Costs and Benefits of Monetary Disintegration:The Czech-Slovak Case
In 1992, the political dissolution of Czechoslovakia highlighted the problem of designing monetary disintegration for two interdependent republics. This paper weighs costs and benefits of the gradual approach to monetary disintegration that was applied in the Czech-Slovak case. The analysis suggests that the careful design with two intermediate stages was superior to a longer maintaining of a common currency or a sudden monetary disintegration. The newly established currencies inherited credibility of the Czechoslovak crown although their external characteristics differed in the first two years of their existence. Moreover, the economic disintegration was not induced and the newly gained independence in monetary and exchange-rate policies was realized to respond to asymmetric economic problems.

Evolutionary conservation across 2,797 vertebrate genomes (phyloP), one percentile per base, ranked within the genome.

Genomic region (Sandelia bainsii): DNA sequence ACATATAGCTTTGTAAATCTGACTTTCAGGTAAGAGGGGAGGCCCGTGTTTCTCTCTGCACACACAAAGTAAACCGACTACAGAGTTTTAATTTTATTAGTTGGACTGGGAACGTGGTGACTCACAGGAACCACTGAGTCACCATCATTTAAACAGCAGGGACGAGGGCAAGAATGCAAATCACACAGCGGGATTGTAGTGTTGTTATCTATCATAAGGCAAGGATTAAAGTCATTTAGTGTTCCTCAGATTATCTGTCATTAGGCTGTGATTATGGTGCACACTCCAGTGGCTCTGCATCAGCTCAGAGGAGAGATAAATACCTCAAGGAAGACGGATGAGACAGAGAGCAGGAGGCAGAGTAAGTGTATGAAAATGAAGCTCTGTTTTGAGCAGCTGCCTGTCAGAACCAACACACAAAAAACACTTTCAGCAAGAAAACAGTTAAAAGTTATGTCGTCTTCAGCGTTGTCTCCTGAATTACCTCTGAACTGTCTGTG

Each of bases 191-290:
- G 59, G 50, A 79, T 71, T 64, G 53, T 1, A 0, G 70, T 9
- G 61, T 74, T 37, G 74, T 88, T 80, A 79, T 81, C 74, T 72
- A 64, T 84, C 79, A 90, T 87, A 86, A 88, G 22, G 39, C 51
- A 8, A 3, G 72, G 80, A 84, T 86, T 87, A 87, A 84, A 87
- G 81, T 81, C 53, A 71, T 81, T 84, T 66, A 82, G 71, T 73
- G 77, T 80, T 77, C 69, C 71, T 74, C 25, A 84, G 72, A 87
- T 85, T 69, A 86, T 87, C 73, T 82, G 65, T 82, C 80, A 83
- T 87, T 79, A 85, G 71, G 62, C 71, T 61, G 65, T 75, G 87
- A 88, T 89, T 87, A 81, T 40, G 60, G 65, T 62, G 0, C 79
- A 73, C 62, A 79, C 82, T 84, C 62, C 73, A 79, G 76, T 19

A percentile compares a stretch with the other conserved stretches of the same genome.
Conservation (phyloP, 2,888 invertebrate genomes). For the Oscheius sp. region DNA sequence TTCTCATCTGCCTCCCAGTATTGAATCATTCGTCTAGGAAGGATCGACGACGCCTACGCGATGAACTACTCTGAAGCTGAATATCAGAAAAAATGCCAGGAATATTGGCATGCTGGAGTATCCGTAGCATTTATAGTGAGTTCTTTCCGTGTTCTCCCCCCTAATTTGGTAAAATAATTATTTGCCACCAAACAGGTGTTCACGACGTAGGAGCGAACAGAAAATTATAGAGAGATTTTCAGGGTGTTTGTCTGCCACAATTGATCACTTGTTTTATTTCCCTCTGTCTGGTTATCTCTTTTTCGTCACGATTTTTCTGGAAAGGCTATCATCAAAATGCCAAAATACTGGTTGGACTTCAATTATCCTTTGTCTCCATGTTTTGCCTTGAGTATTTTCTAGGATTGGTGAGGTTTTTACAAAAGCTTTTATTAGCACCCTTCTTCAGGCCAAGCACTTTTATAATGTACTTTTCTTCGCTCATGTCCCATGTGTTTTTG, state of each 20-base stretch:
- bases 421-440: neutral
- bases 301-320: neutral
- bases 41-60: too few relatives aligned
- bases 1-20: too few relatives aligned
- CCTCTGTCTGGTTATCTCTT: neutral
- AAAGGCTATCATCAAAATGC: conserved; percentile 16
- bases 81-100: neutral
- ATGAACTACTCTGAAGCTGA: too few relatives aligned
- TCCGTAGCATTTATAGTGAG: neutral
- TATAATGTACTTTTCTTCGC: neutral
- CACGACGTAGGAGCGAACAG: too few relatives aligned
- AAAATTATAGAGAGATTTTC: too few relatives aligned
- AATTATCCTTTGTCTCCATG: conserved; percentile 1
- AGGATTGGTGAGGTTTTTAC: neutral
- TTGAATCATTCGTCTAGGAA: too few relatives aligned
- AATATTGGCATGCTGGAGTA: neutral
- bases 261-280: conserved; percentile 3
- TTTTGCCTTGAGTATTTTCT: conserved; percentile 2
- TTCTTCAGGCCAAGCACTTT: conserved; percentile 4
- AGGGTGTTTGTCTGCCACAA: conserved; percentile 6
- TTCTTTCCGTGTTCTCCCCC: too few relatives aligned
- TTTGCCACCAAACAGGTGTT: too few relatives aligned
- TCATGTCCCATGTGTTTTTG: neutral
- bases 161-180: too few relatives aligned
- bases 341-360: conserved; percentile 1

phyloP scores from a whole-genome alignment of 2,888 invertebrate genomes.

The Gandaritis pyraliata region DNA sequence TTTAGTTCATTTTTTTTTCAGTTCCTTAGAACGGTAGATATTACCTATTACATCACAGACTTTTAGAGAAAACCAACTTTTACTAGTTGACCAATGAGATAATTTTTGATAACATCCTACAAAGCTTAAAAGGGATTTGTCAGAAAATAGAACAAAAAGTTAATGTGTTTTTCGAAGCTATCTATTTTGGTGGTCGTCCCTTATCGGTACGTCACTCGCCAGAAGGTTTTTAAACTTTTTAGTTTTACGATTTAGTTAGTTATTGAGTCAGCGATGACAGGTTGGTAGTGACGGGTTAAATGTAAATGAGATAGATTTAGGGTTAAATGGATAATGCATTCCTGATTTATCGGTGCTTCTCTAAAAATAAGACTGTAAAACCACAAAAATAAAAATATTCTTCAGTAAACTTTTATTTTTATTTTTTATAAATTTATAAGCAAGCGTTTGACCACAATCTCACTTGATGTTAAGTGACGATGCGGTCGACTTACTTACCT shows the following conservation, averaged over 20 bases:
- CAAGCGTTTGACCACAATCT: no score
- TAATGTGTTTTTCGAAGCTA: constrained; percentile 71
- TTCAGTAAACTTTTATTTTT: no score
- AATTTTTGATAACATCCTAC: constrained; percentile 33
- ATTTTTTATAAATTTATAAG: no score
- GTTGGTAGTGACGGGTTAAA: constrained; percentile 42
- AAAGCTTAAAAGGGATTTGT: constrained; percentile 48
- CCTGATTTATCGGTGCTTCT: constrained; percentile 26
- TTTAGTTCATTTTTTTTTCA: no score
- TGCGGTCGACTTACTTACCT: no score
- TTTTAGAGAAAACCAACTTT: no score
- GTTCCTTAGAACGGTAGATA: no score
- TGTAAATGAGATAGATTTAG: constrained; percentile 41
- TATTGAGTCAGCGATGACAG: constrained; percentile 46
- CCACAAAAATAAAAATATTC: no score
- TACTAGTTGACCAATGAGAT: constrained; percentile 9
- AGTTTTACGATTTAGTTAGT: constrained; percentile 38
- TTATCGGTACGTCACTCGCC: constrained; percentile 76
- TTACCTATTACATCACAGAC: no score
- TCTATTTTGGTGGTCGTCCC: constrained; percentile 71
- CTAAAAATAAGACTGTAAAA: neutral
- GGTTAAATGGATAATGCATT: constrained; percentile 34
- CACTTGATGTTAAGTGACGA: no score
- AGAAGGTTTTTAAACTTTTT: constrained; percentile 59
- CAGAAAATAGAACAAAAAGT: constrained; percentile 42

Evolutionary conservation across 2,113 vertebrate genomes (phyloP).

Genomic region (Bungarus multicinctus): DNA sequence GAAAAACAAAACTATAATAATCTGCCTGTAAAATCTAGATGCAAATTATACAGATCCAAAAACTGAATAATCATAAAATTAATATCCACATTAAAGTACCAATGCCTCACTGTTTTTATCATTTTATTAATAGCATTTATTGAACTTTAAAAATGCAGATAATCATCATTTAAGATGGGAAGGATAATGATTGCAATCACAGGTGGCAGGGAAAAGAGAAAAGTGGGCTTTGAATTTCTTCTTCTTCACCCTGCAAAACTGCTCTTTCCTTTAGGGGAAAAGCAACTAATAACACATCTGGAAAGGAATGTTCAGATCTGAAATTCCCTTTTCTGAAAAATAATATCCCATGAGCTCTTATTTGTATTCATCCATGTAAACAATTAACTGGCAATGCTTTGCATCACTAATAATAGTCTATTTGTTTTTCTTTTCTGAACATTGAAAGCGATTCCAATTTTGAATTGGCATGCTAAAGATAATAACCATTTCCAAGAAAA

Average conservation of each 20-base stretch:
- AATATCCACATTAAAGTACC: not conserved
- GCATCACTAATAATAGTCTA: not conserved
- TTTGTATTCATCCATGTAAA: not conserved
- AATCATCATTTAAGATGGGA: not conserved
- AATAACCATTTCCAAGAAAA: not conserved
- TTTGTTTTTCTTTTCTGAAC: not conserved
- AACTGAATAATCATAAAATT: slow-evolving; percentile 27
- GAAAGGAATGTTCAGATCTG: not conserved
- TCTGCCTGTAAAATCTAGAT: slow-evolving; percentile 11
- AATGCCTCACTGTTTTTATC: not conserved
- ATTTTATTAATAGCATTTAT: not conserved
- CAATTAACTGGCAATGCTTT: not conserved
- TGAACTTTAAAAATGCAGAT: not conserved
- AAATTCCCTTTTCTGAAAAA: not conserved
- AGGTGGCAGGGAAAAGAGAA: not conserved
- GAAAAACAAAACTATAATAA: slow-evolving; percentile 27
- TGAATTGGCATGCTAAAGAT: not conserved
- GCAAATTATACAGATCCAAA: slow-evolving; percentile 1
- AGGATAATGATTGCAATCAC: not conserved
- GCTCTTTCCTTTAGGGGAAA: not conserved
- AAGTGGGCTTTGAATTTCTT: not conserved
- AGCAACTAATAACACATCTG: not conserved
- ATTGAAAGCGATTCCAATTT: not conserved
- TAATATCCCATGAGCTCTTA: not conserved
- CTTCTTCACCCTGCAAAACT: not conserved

|Date of creation:||02 Mar 2004|
|Date of revision:|
|Note:||Type of Document - ; pages: 23. The paper was published in Introduction of New Currencies and National Monetary Sovereignty, Development and International Cooperation (1995) Ljubljana, Vo. XI, No.20-21.|
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